One of the original bands of fauji kids who took up golf is making waves in the West
Circa 1998-2000. The driving range of the Army Golf Club (AGC) in New Delhi was a nursery for aspiring young golfers who dreamed of playing golf for a living. At the time, golf was accessible mostly to children of the ultra-rich (who scoffed at the AGC and preferred the Delhi Golf Club), children of tea estate managers who honed their craft at remote courses in Assam, and fauji kids. I’d like to believe that the last category, of which I happened to be a part of, was the most privileged of the lot—not only did we benefit from the army’s sporting culture, but we also knew that unless we made a go of it, there was no trust fund to fall back on. And so it went. This band of dreamers could be seen banging balls from dawn to dusk fuelled by the knowledge that it could be done: Jyoti Randhawa, also the son of an army officer, had already shown the way.
Some were genuinely talented (Himmat Singh Rai went on to win on the Asian Tour), some were grinders (Vikrant Chopra literally crafted a swing that has made him successful on the PGTI, while Deepinder Kullar—possessor of a wonderfully natural long fluid swing—sacrificed some of the beauty of his action to develop a more robust repeatable swing that helped him make his way to the pro circuit). Others became coaches: Anitya Chand, who was the top-ranked amateur of the day, is today one of the most highly sought-after coaches in the country and runs the DLF Academy, while Sandeep ‘Chimmy’ Verma runs the Ultimate Performance Center at the Golden Greens GC and is also the most proficient club-fitter in the country. Some like this columnist realised that any attempt to turn pro would result in certain starvation and chose to write about the game instead.
Amongst this motley group was a thin scrawny kid, younger than most, who the bigger boys (admittedly) bullied. With big glasses, and a high-ball flight, he came out of nowhere and won the medal rounds at the AGC with surprising alacrity much to the chagrin of everyone else. Manish Singh Pathania had a good game, but wasn’t one of the ‘cool’ kids to hang out with. Then he went underground and wasn’t heard of till he turned pro and joined the PGTI in 2005.
Now, we know where he was: done being the underdog, the lad grew up and grew up fast. He hit the gym and supplemented his golf with a strenuous physical regimen. His transformation into a strapping muscled young man was so dramatic that he decided to sever all ties to his diminutive former self and changed his name to Mandeo Singh Pathania. On the PGTI, where we won in 2010, Pathania quickly acquired a reputation for prodigious distance—you could outplay him, but no one could come in the vicinity of his booming drives. A smart kid, he joined Jaypee Greens in the NCR as resident coach, and continues to be sponsored by the company. He wasn’t winning big, but as far as playing golf for a living went, he was living the dream.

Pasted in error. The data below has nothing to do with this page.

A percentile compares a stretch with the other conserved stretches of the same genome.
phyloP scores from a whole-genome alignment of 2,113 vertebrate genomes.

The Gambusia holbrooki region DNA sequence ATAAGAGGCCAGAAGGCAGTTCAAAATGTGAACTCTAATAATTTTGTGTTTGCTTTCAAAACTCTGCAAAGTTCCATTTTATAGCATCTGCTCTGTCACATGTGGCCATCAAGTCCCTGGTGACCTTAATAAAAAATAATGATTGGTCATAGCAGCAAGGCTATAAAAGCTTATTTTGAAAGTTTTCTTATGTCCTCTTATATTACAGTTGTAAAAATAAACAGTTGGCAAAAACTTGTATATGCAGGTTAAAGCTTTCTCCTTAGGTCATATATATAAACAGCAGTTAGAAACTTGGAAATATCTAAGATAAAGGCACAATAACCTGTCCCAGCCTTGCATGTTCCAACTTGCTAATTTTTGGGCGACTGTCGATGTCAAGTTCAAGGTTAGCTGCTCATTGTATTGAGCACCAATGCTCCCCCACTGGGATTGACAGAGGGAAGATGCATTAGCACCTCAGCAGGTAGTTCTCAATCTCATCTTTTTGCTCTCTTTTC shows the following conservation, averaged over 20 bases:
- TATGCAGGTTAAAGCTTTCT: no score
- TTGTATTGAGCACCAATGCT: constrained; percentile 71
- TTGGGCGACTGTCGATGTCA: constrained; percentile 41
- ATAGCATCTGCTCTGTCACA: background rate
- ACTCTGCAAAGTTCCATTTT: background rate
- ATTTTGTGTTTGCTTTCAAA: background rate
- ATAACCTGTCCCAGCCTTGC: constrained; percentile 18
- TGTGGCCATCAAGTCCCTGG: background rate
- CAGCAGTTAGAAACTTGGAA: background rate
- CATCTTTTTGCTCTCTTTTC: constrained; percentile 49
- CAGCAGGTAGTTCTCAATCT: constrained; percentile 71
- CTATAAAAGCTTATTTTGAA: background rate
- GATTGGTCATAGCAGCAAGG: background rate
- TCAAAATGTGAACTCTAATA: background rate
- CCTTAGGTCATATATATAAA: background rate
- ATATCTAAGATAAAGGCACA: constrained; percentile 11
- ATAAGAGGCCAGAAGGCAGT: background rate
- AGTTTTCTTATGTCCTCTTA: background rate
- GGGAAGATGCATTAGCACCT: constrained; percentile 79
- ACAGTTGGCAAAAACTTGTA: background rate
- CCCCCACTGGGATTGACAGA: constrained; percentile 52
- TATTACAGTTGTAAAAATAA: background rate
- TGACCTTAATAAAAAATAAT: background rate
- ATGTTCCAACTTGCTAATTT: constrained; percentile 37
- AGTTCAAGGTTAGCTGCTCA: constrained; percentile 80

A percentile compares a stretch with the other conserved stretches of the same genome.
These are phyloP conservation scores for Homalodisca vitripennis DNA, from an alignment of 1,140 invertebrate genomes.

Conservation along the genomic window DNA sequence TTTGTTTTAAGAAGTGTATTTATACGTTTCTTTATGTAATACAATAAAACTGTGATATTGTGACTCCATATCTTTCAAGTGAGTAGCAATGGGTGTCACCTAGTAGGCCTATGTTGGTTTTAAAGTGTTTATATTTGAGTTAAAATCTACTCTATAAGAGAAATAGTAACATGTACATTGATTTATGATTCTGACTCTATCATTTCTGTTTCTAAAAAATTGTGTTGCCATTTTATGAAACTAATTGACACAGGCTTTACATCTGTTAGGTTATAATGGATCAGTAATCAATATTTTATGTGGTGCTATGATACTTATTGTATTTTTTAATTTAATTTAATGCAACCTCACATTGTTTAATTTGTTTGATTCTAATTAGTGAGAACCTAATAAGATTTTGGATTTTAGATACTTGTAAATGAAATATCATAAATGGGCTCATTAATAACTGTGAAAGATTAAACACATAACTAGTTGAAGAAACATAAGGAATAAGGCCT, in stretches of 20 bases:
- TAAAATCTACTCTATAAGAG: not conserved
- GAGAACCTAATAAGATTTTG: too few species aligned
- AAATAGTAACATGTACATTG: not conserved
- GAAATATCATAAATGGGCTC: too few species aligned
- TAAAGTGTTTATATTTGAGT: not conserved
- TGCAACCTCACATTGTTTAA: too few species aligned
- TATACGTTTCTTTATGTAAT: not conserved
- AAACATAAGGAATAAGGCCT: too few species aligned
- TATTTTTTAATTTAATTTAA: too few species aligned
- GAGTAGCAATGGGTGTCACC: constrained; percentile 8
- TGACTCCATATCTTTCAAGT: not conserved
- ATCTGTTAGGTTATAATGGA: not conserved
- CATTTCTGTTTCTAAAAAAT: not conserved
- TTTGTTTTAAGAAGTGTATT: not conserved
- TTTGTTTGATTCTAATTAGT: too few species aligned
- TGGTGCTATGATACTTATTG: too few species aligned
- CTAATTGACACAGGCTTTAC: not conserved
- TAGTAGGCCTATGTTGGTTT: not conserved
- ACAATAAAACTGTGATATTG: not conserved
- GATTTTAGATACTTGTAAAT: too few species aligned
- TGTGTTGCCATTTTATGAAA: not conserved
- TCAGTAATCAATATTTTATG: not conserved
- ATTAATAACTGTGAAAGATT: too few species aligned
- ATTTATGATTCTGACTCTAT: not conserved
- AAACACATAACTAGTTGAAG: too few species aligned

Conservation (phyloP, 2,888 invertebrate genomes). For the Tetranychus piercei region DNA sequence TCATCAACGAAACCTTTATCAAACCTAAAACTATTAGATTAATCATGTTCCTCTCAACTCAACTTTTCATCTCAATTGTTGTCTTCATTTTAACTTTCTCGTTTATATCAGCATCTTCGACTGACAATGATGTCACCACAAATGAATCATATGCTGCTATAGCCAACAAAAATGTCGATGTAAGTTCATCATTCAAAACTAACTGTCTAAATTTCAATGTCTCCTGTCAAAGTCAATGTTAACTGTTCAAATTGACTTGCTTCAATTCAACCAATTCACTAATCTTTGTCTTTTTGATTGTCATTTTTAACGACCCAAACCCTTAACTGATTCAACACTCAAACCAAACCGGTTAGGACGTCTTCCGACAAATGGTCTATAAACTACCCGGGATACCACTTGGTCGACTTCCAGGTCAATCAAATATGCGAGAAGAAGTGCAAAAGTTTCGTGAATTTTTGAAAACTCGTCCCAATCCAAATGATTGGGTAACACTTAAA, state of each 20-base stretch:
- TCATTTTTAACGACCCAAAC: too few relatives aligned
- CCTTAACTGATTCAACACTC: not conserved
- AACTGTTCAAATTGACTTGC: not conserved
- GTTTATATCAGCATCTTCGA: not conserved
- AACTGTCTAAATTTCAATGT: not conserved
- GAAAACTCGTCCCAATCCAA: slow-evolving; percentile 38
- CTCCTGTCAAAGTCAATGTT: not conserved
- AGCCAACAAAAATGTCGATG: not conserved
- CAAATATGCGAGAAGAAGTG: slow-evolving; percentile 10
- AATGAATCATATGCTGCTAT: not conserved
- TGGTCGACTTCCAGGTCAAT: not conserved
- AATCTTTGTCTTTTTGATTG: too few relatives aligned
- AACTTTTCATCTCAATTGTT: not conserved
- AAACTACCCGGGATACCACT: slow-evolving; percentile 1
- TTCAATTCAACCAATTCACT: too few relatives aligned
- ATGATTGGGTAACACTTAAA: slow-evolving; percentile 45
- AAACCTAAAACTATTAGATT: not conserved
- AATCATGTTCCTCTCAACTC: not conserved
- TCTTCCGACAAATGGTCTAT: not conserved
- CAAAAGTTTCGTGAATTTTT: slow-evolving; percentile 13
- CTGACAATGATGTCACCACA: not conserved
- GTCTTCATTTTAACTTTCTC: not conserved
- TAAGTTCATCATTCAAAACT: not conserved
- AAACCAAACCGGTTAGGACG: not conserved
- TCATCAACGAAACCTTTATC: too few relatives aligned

So I wasn’t that surprised when I recently saw a video of Pathania’s unmistakable driver swing with PGA Tour stars Nick Watney and Camilo Villegas standing by gaping, as the ball was dispatched somewhere in the vicinity of 350 yards. As it turns out, Pathania, whose wife—Namrata Shergill—is Canadian, moved continents in pursuit of every pro golfer’s dream: playing on the PGA Tour. “I am playing on the CPGA tour (second-tier tour in Canada) and I also give lessons here, which support me financially,” he says, adding that he plans to shift to Florida for the winter and try his luck at Q School for web.com tour in October. Pathania has started with a bang all right, winning the first event he teed up at on the CPGA tour—the order of merit winner gets an exemption into PGA Tour events in Canada, and that’s what he’s aiming for. “The experience is great. I am finally getting the recognition for my ball striking, and have courses, where I can make the most of my driving distance. I have also taken my fitness to the next level and have got fitted for my clubs here, and the combination is lethal when it comes to distance. I am hitting it further than I have ever hit in my career. My average was 330 yards on the PGTI, now, the big ones go about 340-360 yards. And yes, I did not see anyone hit it past me,” he says with his trademark modesty.
He’s talking about the PGA Tour’s RBC Canadian open experience, where he was a reserve and narrowly missed getting a sport in the main event. But he, accompanied by old friend Kullar, did manage to play in the pro-am and a few practice rounds with some of the best players in the world. “Their putting is what the major difference is and they never beat themselves up for bad shots. They hole two-three more putts than what I do in a day and that totals up to 8-12 shots for the week. Ball striking and fitness- wise, there’s no difference at all, but how they handle themselves on the course is key,” he says. Khullar has a different take: “I think our short games are really good, but all these guys are strong and hit the ball a long way off the tee. Their ball striking is of a higher calibre,” he says, adding that the experience has made him think about considering a move to Canada. Heart-warmingly, both Khullar and Pathania speak of the unstinted support they have received from the Indian diaspora in Canada.
Pathania’s length piqued the interest of none other than Tiger Woods’ former coach Sean Foley who spent half-an-hour analysing the golfer’s swing. “I might work with him when I go to Florida,” says the golfer, adding that of all the players he really enjoyed Villegas’ company. “He’s super-friendly, plus we have biceps in common,” he says in all seriousness. No one can accuse Pathania of being a complicated person, and that works well for his grip-it-and-rip-it approach to the game. It’s certainly not the last we’ve heard of him.
A golfer, Meraj Shah also writes about the game